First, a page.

(Bloomberg) -- BP Plc agreed to acquire Amply Power, a provider of electric-vehicle charging services, in an expansion of its e-mobility business in the U.S.

Electrification is at the center of energy-transition plans for Europe’s oil majors. BP and Royal Dutch Shell Plc have bet on a growing takeup of electric vehicles by investing in charging networks in the U.K. and Germany. Now BP is beefing up its EV offering in America to serve an expanding market there.

“Amply Power provides an ideal opportunity to build our EV business in the U.S.,” Richard Bartlett, senior vice president for BP’s Future Mobility and Solutions division, said in a statement, without disclosing financial terms.

Amply, based in the San Francisco Bay Area, specializes in charging for fleets of vehicles, a trickier task than filling up with liquid fuels since prices for electricity can vary according to the time of day, while many power providers base fees on the maximum amount a customer uses in a month.

The complexities of charging EVs came “out of left field for the fleet operators,” Amply founder and Chief Executive Officer Vic Shao said in an interview. “They’ve gotten really, really good at managing gas and diesel. With electricity, it’s just a really weird domain.”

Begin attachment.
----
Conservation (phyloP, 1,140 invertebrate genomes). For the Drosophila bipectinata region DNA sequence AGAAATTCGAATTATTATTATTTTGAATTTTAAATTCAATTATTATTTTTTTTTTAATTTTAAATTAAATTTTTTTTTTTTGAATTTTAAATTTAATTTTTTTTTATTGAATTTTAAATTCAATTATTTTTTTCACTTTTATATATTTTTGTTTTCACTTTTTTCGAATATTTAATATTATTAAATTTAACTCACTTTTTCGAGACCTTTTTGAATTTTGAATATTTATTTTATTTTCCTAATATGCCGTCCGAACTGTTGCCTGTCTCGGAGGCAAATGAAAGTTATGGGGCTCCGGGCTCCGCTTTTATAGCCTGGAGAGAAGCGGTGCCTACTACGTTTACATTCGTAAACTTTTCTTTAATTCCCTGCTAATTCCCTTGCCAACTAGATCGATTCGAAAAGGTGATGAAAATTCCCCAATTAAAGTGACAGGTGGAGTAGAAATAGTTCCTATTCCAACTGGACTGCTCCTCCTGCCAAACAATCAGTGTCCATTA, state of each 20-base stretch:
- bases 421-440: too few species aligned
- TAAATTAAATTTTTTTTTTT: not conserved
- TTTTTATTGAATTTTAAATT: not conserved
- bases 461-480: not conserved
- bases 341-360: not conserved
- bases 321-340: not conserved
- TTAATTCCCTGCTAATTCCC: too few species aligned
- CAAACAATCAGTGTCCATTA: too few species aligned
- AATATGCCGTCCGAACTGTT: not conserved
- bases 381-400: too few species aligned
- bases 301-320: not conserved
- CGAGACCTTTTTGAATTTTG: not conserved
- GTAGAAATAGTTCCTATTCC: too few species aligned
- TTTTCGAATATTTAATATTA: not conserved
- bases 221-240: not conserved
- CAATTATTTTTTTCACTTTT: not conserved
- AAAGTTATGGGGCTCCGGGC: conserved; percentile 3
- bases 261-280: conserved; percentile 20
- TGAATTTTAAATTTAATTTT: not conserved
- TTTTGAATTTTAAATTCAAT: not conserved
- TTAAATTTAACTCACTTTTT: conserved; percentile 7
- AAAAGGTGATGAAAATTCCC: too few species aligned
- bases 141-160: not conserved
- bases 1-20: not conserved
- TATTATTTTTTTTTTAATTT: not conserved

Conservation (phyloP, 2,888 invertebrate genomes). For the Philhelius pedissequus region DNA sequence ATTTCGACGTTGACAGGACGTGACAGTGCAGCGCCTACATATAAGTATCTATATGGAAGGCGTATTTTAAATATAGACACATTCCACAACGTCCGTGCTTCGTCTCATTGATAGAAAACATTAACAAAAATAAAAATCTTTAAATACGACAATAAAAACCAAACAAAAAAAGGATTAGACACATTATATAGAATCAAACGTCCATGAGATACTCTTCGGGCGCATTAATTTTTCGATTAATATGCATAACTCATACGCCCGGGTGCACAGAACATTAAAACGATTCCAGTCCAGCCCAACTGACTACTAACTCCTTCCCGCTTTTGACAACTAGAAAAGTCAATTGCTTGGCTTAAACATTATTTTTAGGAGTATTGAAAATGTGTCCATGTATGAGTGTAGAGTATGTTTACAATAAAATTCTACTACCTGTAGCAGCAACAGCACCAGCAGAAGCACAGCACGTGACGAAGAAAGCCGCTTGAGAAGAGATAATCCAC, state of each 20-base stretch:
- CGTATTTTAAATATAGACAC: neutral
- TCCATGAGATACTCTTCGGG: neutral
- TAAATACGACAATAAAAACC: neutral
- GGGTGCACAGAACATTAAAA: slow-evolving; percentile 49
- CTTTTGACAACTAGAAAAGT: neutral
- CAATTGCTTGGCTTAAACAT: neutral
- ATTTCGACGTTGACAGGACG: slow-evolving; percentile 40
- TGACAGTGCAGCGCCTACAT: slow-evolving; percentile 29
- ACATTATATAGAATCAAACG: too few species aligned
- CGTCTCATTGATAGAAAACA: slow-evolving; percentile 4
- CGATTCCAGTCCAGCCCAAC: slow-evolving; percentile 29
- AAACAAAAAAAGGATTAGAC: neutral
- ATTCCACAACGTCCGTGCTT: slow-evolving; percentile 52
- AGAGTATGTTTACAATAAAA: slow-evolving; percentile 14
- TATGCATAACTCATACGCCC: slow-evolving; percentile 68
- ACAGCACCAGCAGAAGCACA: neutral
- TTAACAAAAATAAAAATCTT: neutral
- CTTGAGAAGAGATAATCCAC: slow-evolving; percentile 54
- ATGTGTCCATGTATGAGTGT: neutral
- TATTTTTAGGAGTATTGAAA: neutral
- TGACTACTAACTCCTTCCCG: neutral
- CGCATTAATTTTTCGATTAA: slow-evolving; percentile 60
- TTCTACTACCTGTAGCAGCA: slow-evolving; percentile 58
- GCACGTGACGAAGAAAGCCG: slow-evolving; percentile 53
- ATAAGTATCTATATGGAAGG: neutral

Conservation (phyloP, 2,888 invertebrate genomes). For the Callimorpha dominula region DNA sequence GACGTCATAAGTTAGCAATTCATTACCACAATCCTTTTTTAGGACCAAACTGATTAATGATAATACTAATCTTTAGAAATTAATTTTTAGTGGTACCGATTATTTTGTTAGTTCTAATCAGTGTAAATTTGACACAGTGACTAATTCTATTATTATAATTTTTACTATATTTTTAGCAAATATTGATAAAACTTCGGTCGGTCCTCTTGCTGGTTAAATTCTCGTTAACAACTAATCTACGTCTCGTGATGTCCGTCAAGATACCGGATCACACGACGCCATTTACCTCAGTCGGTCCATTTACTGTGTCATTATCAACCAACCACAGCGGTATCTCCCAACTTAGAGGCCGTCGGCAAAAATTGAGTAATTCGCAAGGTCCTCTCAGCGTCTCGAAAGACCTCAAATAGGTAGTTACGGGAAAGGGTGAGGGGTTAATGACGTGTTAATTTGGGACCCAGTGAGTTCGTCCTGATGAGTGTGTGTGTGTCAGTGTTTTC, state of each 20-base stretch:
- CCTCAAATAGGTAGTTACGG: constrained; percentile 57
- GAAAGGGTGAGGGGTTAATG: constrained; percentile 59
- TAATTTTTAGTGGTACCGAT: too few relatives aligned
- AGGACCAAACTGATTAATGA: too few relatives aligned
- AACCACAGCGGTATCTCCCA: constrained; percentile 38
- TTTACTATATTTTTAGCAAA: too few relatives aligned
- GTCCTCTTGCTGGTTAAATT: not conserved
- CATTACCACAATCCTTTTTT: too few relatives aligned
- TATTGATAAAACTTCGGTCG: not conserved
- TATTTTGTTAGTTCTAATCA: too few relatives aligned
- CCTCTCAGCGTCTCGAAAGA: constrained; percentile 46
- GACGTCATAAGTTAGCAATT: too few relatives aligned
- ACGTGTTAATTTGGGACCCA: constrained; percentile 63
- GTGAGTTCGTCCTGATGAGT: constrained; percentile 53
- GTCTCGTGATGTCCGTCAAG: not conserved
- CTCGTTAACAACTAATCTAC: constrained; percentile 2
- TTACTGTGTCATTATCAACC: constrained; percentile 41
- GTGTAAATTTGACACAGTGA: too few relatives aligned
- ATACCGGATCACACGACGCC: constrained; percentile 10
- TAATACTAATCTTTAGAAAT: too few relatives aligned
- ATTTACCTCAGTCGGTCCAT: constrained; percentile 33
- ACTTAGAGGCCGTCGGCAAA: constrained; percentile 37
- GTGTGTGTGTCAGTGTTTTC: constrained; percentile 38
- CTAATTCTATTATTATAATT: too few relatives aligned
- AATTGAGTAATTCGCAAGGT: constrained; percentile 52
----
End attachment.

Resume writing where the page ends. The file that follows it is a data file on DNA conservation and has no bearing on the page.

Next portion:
Amply will operate as a distinct business unit within BP while tapping the oil company’s financial resources to grow, according to Shao. That could mean branching out beyond the U.S. market, he said.

For BP, which already operates car charging points in the U.S., the acquisition is a first step into EV fleet charging in the country. Large oil companies are under increasing pressure from investors and consumers to keep pace with the global shift to low-carbon energy. BP plans to boost its number of charging points around the world to more than 70,000 by 2030 from 11,000 today.

Amply provides commercial vehicle operators with charging infrastructure, software and services. The company has raised about $14 million since its founding in 2018, Shao said. 

While BP has committed to shedding a large chunk of its hydrocarbon assets, it will continue to grow its traditional retail and forecourt business. The company aims to almost double global earnings from its convenience and mobility division by 2030, from about $5 billion in 2019, and deliver 15% to 20% returns. 

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